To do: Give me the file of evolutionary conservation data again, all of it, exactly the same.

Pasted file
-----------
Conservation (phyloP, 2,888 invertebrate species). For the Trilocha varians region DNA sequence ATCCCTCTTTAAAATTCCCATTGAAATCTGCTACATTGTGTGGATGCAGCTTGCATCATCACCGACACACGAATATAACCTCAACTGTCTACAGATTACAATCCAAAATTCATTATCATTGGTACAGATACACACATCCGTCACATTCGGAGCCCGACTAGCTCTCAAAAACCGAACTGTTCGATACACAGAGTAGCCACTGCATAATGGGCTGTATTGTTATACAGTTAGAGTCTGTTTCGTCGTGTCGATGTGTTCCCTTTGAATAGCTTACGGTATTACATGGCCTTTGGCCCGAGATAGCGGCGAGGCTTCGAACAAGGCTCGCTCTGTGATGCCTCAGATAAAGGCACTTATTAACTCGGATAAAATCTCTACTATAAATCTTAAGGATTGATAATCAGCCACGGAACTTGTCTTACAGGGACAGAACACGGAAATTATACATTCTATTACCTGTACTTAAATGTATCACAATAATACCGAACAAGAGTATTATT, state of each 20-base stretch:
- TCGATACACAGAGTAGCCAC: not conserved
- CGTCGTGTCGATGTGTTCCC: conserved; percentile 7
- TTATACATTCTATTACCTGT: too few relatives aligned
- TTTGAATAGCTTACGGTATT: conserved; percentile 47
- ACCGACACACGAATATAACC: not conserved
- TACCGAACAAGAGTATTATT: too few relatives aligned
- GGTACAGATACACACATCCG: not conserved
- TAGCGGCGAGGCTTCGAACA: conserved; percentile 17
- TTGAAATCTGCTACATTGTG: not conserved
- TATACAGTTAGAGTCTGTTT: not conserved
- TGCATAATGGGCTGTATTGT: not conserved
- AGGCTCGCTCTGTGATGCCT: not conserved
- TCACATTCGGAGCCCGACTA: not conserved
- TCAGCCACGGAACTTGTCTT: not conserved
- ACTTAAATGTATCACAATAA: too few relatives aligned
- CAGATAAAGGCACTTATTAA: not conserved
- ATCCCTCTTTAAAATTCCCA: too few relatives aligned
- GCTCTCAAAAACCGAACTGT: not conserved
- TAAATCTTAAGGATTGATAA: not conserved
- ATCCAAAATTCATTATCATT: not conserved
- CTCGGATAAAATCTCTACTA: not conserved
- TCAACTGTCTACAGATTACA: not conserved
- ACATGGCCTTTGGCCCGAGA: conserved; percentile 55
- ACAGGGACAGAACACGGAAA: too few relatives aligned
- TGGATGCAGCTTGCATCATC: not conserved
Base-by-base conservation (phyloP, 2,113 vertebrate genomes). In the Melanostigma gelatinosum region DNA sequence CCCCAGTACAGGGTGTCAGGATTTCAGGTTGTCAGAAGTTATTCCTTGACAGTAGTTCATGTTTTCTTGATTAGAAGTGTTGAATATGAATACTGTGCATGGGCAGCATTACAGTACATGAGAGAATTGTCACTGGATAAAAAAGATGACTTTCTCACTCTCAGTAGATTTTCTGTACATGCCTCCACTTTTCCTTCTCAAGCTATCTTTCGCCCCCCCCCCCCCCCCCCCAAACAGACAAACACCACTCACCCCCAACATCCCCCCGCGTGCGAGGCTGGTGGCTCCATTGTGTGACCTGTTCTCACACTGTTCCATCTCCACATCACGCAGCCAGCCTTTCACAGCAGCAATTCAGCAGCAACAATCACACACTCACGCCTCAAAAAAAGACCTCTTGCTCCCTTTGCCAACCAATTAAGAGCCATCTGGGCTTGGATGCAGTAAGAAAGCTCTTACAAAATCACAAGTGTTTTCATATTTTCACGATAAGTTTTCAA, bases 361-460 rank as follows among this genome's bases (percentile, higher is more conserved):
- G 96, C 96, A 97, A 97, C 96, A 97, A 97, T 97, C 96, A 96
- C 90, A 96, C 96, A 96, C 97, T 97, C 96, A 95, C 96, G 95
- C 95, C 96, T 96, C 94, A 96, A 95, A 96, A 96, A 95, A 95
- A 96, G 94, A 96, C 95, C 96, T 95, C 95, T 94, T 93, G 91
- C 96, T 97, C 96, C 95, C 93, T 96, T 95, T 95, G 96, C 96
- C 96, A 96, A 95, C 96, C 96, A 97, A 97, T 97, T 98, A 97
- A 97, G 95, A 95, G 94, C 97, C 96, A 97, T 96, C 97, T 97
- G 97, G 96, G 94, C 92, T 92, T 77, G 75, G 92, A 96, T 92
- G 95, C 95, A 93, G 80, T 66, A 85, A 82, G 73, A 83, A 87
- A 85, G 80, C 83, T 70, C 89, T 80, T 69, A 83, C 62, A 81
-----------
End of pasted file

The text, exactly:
Conservation (phyloP, 2,888 invertebrate species). For the Trilocha varians region DNA sequence ATCCCTCTTTAAAATTCCCATTGAAATCTGCTACATTGTGTGGATGCAGCTTGCATCATCACCGACACACGAATATAACCTCAACTGTCTACAGATTACAATCCAAAATTCATTATCATTGGTACAGATACACACATCCGTCACATTCGGAGCCCGACTAGCTCTCAAAAACCGAACTGTTCGATACACAGAGTAGCCACTGCATAATGGGCTGTATTGTTATACAGTTAGAGTCTGTTTCGTCGTGTCGATGTGTTCCCTTTGAATAGCTTACGGTATTACATGGCCTTTGGCCCGAGATAGCGGCGAGGCTTCGAACAAGGCTCGCTCTGTGATGCCTCAGATAAAGGCACTTATTAACTCGGATAAAATCTCTACTATAAATCTTAAGGATTGATAATCAGCCACGGAACTTGTCTTACAGGGACAGAACACGGAAATTATACATTCTATTACCTGTACTTAAATGTATCACAATAATACCGAACAAGAGTATTATT, state of each 20-base stretch:
- TCGATACACAGAGTAGCCAC: not conserved
- CGTCGTGTCGATGTGTTCCC: conserved; percentile 7
- TTATACATTCTATTACCTGT: too few relatives aligned
- TTTGAATAGCTTACGGTATT: conserved; percentile 47
- ACCGACACACGAATATAACC: not conserved
- TACCGAACAAGAGTATTATT: too few relatives aligned
- GGTACAGATACACACATCCG: not conserved
- TAGCGGCGAGGCTTCGAACA: conserved; percentile 17
- TTGAAATCTGCTACATTGTG: not conserved
- TATACAGTTAGAGTCTGTTT: not conserved
- TGCATAATGGGCTGTATTGT: not conserved
- AGGCTCGCTCTGTGATGCCT: not conserved
- TCACATTCGGAGCCCGACTA: not conserved
- TCAGCCACGGAACTTGTCTT: not conserved
- ACTTAAATGTATCACAATAA: too few relatives aligned
- CAGATAAAGGCACTTATTAA: not conserved
- ATCCCTCTTTAAAATTCCCA: too few relatives aligned
- GCTCTCAAAAACCGAACTGT: not conserved
- TAAATCTTAAGGATTGATAA: not conserved
- ATCCAAAATTCATTATCATT: not conserved
- CTCGGATAAAATCTCTACTA: not conserved
- TCAACTGTCTACAGATTACA: not conserved
- ACATGGCCTTTGGCCCGAGA: conserved; percentile 55
- ACAGGGACAGAACACGGAAA: too few relatives aligned
- TGGATGCAGCTTGCATCATC: not conserved
Base-by-base conservation (phyloP, 2,113 vertebrate genomes). In the Melanostigma gelatinosum region DNA sequence CCCCAGTACAGGGTGTCAGGATTTCAGGTTGTCAGAAGTTATTCCTTGACAGTAGTTCATGTTTTCTTGATTAGAAGTGTTGAATATGAATACTGTGCATGGGCAGCATTACAGTACATGAGAGAATTGTCACTGGATAAAAAAGATGACTTTCTCACTCTCAGTAGATTTTCTGTACATGCCTCCACTTTTCCTTCTCAAGCTATCTTTCGCCCCCCCCCCCCCCCCCCCAAACAGACAAACACCACTCACCCCCAACATCCCCCCGCGTGCGAGGCTGGTGGCTCCATTGTGTGACCTGTTCTCACACTGTTCCATCTCCACATCACGCAGCCAGCCTTTCACAGCAGCAATTCAGCAGCAACAATCACACACTCACGCCTCAAAAAAAGACCTCTTGCTCCCTTTGCCAACCAATTAAGAGCCATCTGGGCTTGGATGCAGTAAGAAAGCTCTTACAAAATCACAAGTGTTTTCATATTTTCACGATAAGTTTTCAA, bases 361-460 rank as follows among this genome's bases (percentile, higher is more conserved):
- G 96, C 96, A 97, A 97, C 96, A 97, A 97, T 97, C 96, A 96
- C 90, A 96, C 96, A 96, C 97, T 97, C 96, A 95, C 96, G 95
- C 95, C 96, T 96, C 94, A 96, A 95, A 96, A 96, A 95, A 95
- A 96, G 94, A 96, C 95, C 96, T 95, C 95, T 94, T 93, G 91
- C 96, T 97, C 96, C 95, C 93, T 96, T 95, T 95, G 96, C 96
- C 96, A 96, A 95, C 96, C 96, A 97, A 97, T 97, T 98, A 97
- A 97, G 95, A 95, G 94, C 97, C 96, A 97, T 96, C 97, T 97
- G 97, G 96, G 94, C 92, T 92, T 77, G 75, G 92, A 96, T 92
- G 95, C 95, A 93, G 80, T 66, A 85, A 82, G 73, A 83, A 87
- A 85, G 80, C 83, T 70, C 89, T 80, T 69, A 83, C 62, A 81